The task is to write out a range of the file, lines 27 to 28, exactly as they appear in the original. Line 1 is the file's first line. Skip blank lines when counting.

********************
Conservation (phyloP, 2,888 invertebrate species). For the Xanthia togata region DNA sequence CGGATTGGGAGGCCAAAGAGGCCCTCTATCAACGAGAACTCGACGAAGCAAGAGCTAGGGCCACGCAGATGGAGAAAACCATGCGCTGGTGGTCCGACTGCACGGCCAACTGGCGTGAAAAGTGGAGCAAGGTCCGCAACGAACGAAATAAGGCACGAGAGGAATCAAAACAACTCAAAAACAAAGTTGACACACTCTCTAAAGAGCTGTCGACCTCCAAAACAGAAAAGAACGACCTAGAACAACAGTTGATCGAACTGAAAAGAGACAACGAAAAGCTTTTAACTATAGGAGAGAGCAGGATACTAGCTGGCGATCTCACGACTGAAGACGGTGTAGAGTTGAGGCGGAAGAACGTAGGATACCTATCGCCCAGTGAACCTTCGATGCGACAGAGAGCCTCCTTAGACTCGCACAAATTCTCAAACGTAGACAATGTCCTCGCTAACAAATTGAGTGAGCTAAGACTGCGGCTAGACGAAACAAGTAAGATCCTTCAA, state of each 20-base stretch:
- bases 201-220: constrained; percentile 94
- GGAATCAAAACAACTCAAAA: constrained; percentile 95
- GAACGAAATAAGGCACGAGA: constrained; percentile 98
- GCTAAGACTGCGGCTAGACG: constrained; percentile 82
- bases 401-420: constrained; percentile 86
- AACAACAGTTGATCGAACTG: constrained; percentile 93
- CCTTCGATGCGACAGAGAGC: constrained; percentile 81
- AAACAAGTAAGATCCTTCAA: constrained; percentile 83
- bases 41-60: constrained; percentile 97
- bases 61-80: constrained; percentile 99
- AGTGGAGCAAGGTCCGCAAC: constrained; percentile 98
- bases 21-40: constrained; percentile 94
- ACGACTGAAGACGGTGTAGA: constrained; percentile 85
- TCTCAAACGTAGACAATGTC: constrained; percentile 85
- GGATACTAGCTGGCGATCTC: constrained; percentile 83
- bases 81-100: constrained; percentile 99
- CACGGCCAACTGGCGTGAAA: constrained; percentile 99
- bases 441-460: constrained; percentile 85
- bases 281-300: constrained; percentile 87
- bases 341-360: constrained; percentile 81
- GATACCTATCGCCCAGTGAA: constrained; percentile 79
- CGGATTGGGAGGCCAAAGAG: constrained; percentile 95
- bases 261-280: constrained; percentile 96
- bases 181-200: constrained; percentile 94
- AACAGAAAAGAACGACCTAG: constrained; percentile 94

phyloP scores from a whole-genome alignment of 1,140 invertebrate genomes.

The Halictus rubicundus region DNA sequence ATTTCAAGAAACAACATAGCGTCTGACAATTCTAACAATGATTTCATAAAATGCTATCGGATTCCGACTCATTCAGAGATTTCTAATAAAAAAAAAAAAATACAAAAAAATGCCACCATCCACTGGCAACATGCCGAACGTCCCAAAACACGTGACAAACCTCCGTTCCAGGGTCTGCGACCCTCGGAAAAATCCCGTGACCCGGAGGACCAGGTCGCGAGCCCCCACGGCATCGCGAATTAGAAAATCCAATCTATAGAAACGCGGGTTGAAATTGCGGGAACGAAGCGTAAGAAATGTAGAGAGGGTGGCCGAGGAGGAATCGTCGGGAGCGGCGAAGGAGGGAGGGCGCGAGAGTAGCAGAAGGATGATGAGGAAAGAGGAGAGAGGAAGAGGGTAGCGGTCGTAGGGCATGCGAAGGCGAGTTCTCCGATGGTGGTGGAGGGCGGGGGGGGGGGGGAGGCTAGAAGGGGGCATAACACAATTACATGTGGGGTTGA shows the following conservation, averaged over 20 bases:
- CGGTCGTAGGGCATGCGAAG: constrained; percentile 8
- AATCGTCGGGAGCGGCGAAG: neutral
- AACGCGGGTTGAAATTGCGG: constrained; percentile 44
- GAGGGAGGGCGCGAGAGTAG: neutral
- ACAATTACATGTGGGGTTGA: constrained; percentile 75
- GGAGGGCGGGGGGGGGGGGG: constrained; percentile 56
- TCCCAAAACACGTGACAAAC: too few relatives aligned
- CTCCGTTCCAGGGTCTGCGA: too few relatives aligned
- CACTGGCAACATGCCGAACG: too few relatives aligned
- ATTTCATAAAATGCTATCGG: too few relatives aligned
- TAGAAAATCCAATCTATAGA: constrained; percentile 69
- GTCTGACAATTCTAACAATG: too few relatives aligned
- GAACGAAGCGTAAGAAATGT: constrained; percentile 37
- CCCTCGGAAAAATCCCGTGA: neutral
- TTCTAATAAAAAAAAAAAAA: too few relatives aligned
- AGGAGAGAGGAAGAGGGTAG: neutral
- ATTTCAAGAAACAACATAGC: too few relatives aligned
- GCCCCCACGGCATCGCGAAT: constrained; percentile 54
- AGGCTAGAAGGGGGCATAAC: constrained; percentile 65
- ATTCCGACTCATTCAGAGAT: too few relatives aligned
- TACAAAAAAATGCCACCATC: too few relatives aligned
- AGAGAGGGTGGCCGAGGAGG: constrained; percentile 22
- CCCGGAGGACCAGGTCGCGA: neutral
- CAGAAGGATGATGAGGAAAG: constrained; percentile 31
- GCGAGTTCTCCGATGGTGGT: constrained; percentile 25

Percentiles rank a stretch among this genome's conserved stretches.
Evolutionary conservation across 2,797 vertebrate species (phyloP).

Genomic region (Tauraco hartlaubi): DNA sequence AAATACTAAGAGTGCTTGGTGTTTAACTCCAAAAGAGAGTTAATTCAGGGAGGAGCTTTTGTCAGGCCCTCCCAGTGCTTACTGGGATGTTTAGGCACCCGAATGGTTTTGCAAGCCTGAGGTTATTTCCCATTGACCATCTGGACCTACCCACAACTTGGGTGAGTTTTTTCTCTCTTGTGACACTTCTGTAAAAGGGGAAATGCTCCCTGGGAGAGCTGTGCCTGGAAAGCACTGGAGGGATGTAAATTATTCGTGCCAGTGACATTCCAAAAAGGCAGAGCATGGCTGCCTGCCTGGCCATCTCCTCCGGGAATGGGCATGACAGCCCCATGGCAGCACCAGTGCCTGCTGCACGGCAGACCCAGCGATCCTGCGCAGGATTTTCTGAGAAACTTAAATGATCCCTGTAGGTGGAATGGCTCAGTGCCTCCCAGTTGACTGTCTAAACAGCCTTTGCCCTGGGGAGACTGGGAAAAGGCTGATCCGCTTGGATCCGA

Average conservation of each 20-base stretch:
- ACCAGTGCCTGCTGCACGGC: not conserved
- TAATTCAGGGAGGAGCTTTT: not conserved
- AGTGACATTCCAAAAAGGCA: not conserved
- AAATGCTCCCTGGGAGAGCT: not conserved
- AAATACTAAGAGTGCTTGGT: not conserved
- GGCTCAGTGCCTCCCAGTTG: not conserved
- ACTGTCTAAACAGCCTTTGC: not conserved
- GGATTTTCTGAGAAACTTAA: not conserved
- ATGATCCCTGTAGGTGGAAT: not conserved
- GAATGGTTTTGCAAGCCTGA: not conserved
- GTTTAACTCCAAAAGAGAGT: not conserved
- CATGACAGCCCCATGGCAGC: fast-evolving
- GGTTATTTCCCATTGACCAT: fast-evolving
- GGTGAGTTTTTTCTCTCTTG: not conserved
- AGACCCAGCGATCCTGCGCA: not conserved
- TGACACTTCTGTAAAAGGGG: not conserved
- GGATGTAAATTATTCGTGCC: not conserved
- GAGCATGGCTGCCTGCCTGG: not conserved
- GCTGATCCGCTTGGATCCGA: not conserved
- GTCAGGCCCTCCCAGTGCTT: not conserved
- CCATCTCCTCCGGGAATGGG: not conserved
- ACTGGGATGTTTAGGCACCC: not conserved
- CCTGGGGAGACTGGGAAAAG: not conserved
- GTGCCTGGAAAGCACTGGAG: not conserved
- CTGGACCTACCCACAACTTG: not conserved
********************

phyloP scores from a whole-genome alignment of 1,140 invertebrate genomes.

The Halictus rubicundus region DNA sequence ATTTCAAGAAACAACATAGCGTCTGACAATTCTAACAATGATTTCATAAAATGCTATCGGATTCCGACTCATTCAGAGATTTCTAATAAAAAAAAAAAAATACAAAAAAATGCCACCATCCACTGGCAACATGCCGAACGTCCCAAAACACGTGACAAACCTCCGTTCCAGGGTCTGCGACCCTCGGAAAAATCCCGTGACCCGGAGGACCAGGTCGCGAGCCCCCACGGCATCGCGAATTAGAAAATCCAATCTATAGAAACGCGGGTTGAAATTGCGGGAACGAAGCGTAAGAAATGTAGAGAGGGTGGCCGAGGAGGAATCGTCGGGAGCGGCGAAGGAGGGAGGGCGCGAGAGTAGCAGAAGGATGATGAGGAAAGAGGAGAGAGGAAGAGGGTAGCGGTCGTAGGGCATGCGAAGGCGAGTTCTCCGATGGTGGTGGAGGGCGGGGGGGGGGGGGAGGCTAGAAGGGGGCATAACACAATTACATGTGGGGTTGA shows the following conservation, averaged over 20 bases: